```./sleepsort 3 1 4 1 5 9
1
1
3
4
5
9
```

Using sync.WaitGroup

<lang go>package main

import (

```       "fmt"
"log"
"os"
"strconv"
"sync"
"time"
```

)

func main() {

```       var wg sync.WaitGroup
for _,i := range os.Args[1:] {
x, err := strconv.ParseUint(i, 10, 64)
if err != nil {
log.Println(err)
}
go func(i uint64, wg *sync.WaitGroup) {
defer wg.Done()
time.Sleep(time.Duration(i) * time.Second)
fmt.Println(i)
}(x, &wg)
}
wg.Wait()
```

}</lang>

Usage and output are the same as the version using channels. Note that the original version would sleep for increments of 1 full second, so I made my code do the same.

Groovy

<lang groovy> @Grab(group = 'org.codehaus.gpars', module = 'gpars', version = '1.2.1') import groovyx.gpars.GParsPool

GParsPool.withPool args.size(), {

```   args.eachParallel {
sleep(it.toInteger() * 10)
println it
}
```

} </lang>

Sample Run:

```> groovy sleepsort.groovy 42 23 16 15 8 4
4
8
15
16
23
42```

sleepSort :: [Int] -> IO () sleepSort values = do

```       chan <- newChan
forM_ values (\time -> forkIO (threadDelay (50000 * time) >> writeChan chan time))
forM_ values (\_ -> readChan chan >>= print)
```

main :: IO () main = getArgs >>= sleepSort . map read</lang>

Using mapConcurrently

<lang haskell>import System.Environment import Control.Concurrent import Control.Concurrent.Async

sleepSort :: [Int] -> IO () sleepSort = (() <\$) . mapConcurrently (\x -> threadDelay (x*10^4) >> print x)

main :: IO () main = getArgs >>= sleepSort . map read</lang>

This is problematic for inputs with multiple duplicates like `[1,2,3,1,4,1,5,1]` because simultaneous `print`s are done concurrently and the 1s and newlines get output in jumbled up order. The channels-based version above doesn't have this problem.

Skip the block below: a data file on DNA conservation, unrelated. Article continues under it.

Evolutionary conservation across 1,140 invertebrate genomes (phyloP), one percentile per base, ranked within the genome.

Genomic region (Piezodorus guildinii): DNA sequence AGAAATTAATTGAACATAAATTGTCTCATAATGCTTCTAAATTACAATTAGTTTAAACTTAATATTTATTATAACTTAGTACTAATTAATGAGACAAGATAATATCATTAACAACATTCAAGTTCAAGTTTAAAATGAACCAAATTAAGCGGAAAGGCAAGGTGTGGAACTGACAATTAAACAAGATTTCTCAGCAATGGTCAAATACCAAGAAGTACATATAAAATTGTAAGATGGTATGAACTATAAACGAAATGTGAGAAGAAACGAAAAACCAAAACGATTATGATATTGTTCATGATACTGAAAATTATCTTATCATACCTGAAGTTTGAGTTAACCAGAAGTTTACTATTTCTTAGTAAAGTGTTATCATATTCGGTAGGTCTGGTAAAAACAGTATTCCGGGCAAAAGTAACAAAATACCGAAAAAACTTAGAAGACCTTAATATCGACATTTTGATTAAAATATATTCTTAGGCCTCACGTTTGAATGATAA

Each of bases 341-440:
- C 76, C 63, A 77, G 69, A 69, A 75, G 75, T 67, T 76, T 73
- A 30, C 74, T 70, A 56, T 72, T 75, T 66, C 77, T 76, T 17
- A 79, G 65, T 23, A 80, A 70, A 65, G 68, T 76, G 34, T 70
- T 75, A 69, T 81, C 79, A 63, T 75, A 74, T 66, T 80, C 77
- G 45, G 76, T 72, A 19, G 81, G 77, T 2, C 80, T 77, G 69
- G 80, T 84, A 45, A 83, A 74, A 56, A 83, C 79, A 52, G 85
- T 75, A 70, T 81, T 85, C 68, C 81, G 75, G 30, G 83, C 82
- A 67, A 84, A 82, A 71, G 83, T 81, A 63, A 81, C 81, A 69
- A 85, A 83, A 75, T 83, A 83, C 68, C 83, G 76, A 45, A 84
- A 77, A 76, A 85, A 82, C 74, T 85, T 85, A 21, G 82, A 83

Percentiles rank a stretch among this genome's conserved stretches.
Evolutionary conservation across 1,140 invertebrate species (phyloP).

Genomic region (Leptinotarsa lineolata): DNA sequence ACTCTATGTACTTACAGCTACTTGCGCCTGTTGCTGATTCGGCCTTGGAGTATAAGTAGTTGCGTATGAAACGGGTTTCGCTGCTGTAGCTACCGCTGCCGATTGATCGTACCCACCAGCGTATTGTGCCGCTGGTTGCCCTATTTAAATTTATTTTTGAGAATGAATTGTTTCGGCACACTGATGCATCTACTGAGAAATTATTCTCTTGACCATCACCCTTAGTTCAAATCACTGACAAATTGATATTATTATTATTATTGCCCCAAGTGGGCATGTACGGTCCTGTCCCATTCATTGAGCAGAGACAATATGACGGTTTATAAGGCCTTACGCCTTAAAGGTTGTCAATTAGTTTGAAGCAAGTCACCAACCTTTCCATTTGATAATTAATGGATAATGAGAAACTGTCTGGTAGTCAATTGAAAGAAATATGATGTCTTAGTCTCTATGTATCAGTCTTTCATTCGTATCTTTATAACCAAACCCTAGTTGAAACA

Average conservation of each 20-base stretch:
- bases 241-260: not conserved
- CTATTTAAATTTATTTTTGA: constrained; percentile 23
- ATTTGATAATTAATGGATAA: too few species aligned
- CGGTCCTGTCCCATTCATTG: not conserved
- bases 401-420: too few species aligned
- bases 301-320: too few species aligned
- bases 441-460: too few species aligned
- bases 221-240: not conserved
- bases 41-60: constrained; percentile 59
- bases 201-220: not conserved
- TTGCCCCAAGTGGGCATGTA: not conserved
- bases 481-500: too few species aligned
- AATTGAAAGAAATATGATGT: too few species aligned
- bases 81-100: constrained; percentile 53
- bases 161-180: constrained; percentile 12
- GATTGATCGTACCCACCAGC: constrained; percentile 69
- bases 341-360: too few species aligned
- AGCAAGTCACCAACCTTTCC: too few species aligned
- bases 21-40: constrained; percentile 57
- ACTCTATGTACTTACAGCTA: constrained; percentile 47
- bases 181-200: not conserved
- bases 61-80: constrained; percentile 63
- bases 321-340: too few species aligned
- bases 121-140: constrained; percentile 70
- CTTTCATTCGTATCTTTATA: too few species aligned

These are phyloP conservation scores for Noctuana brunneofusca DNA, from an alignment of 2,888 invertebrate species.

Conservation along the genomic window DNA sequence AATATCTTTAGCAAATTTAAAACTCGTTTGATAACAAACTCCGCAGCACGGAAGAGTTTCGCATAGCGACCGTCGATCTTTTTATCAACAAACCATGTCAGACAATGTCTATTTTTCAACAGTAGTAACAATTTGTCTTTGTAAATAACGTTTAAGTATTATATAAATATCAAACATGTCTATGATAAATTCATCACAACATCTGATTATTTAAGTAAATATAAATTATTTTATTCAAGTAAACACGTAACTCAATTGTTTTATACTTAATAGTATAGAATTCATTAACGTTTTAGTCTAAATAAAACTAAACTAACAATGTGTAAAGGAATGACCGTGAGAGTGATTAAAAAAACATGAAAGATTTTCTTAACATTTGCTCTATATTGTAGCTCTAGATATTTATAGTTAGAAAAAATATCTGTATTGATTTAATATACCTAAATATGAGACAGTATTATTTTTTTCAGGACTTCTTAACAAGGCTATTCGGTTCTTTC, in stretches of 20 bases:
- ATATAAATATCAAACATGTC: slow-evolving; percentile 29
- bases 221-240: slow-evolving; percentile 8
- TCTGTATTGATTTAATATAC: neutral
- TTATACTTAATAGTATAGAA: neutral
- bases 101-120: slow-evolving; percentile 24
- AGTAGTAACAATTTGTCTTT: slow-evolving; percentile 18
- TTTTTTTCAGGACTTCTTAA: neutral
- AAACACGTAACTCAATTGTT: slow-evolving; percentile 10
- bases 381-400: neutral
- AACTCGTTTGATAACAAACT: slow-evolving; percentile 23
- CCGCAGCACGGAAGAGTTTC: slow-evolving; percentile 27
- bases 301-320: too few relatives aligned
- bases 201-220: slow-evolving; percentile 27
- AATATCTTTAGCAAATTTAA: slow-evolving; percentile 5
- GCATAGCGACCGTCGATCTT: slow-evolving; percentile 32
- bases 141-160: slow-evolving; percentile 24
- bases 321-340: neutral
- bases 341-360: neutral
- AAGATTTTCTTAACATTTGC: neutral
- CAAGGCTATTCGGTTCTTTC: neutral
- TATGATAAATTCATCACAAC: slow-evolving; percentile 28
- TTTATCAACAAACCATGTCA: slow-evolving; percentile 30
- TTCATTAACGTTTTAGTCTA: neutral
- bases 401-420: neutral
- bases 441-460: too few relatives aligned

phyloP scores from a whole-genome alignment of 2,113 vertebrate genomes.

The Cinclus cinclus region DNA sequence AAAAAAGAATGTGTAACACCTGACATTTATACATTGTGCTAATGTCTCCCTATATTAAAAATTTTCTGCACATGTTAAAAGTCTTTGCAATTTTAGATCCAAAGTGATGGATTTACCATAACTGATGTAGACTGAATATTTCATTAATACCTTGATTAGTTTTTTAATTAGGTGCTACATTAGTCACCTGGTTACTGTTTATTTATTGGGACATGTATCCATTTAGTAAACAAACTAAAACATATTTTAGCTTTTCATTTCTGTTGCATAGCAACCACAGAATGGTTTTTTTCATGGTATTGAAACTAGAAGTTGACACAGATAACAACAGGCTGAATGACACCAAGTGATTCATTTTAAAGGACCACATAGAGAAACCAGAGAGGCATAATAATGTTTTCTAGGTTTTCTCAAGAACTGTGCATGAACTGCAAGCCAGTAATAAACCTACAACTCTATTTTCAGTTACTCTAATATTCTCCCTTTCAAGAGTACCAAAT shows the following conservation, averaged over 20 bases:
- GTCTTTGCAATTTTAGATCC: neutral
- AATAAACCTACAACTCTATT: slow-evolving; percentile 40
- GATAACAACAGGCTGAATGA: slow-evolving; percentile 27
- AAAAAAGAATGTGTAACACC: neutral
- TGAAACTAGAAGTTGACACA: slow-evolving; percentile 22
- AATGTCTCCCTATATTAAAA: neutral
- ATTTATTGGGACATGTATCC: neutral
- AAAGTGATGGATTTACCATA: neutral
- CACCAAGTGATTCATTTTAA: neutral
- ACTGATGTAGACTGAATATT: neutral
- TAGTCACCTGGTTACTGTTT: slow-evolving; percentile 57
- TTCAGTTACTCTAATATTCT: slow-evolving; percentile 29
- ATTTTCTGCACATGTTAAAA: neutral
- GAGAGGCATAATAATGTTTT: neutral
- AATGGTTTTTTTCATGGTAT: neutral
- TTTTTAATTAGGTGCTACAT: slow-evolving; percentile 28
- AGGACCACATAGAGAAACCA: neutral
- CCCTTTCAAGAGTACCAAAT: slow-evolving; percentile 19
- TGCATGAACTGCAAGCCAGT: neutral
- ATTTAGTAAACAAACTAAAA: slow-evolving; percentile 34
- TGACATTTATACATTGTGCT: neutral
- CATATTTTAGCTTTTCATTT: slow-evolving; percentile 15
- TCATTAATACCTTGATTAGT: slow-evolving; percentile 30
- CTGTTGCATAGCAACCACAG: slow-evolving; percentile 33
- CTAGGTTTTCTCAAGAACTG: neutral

Icon and Unicon

The following solution only works in Unicon.

<lang unicon>procedure main(A)

```   every insert(t:=set(),mkThread(t,!A))
every spawn(!t)    # start threads as closely grouped as possible
while (*t > 0) do write(<<@)
```

end

procedure mkThread(t,n) # 10ms delay scale factor

```   return create (delay(n*10),delete(t,&current),n@>&main)
```

end</lang>

Sample run:

```->ss 3 1 4 1 5 9 2 6
1
1
2
3
4
5
6
9
->
```

Java

Works with: Java version 1.5+

<lang java5>import java.util.concurrent.CountDownLatch;

public class SleepSort { public static void sleepSortAndPrint(int[] nums) { final CountDownLatch doneSignal = new CountDownLatch(nums.length); for (final int num : nums) { new Thread(new Runnable() { public void run() { doneSignal.countDown(); try { doneSignal.await();